Last week I had vacation from work and I made great big plans to decorate our bedroom. Our house is lovely, don’t get me wrong, but it hasn’t been decorated since what must be 1985. Our house was built in 1989. But. There you go.
It has matte-stained mahogany-colored doors and trim throughout. Our bedroom was [poorly] painted a crisp, cold white.
I made big plans for a tan/green/gold bedroom. I pinned a thousand pins on pinterest. I picked up a thousand color cards at Lowes and Home Depot and Sherwin Williams. I held them up to the wall and squinted at them.
I made plans to paint all the trim in the whole house a warm shade of white. I thought that choosing white would be one of the easier choices – white is white, right? Nope. When I picked up some samples at my local home-décor stores I ended up with colors which all looked relatively similar to me, and sported elegant names. Eventually it came down to a choice between Cloud White and Almond Cream. I abandoned Antique White, Oyster, and Snow. I thought I’d made an excellent choice, but after waiting in line at the counter for 10 minutes I looked at the Cloud White again and ran back to get Almond Cream. It just seemed much more delicious.
While at the counter getting our gallon of trim, gallon of walls, and gallon of old-trim-sealant, the older lady behind the desk asked my mother and I if we were sisters. At first I felt flattered for my mom. But, later, I started thinking. What if it wasn’t a compliment to my mom, what if it was an insult to me? Do I look old enough to be my own mother? Was choosing whites really that detrimental to my health? I knew buying a house would make me feel like a grown-up, I didn’t know it would make me look like one too.
[FYI – my mom looks significantly younger than she really is – I can only hope I age like her!]
And the evening and the morning were the first day of the painting project.
On Tuesday my mother [who had agreed to “get me started” with the painting] and I woke up bright and early and put on old clothes. I moved everything I could out of our bedroom and put it in neat [ish] piles on our guest room floor.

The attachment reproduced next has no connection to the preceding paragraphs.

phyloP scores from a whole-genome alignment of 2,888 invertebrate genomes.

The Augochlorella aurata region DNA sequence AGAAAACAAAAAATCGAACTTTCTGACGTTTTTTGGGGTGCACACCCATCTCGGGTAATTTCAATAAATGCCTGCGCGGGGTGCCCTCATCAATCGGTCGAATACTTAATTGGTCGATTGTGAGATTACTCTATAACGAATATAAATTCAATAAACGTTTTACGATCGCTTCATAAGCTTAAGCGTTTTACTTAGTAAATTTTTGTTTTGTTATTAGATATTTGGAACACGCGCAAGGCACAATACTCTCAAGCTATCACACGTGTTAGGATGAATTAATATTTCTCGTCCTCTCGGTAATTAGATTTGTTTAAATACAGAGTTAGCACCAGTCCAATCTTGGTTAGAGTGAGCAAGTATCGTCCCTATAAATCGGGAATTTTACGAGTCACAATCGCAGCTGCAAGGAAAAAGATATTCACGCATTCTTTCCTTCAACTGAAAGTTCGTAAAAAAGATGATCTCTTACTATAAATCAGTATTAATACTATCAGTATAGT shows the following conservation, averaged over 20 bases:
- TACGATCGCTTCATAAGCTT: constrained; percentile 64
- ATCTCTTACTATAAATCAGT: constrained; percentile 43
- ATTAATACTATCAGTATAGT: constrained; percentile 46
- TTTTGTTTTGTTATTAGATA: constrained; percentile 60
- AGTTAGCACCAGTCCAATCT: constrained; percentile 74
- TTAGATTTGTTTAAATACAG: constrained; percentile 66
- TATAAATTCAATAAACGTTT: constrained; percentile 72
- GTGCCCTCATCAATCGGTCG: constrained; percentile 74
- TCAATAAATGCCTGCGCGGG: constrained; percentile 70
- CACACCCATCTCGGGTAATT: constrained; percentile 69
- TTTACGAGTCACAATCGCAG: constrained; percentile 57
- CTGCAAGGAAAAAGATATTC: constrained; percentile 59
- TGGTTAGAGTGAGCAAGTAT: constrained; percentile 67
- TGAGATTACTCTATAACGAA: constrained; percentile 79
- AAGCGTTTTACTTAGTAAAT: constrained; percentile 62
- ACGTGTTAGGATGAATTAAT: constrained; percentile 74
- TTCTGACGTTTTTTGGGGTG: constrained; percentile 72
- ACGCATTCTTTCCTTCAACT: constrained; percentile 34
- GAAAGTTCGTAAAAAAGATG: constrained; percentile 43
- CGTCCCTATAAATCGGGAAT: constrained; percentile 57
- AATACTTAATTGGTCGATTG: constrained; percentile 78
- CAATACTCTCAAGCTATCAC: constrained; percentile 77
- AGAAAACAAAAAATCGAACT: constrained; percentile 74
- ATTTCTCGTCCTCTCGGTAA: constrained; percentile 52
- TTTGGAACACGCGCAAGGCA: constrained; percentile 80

Then the painting began.
We started with the trim, as the online advisors were divided on the best place to begin, and we felt overwhelmed because there was so much of it – all to be painted with a coat of sealant and 2 coats of Almond Cream.
We were moving along at a daring pace when my knees started to get a little sore. I thought to myself that I’d just slide over and sit on my patootie for awhile while I painted the bottom of a door. I slid, I sat, and my knee popped out. I heard it pop. I felt it squish and pop. I was paralyzed with fear and pain. My mom encouraged me to straighten my leg at inch-wide intervals. I tried, but I cried. My mom tried to help me stand up so that gravity could help with the straightening. I tried, but I cried again.
At this point I had visions of half-sealed bedroom trim being abandoned whilst I was checked into the nearest knee-specializing hospital. I envisioned knee-replacement surgery in my not-too-distant future. Maybe the woman selling us the paint had been a prophetess about my age?
Tim arrived home in the middle of my knee distress. He and mom together lifted me up and, after a few minutes of encouragement, and some help from gravity, my knee popped back in to position. Crisis averted.
And with a coat of sealant and a coat of Almond Cream, the evening and the morning were the second day.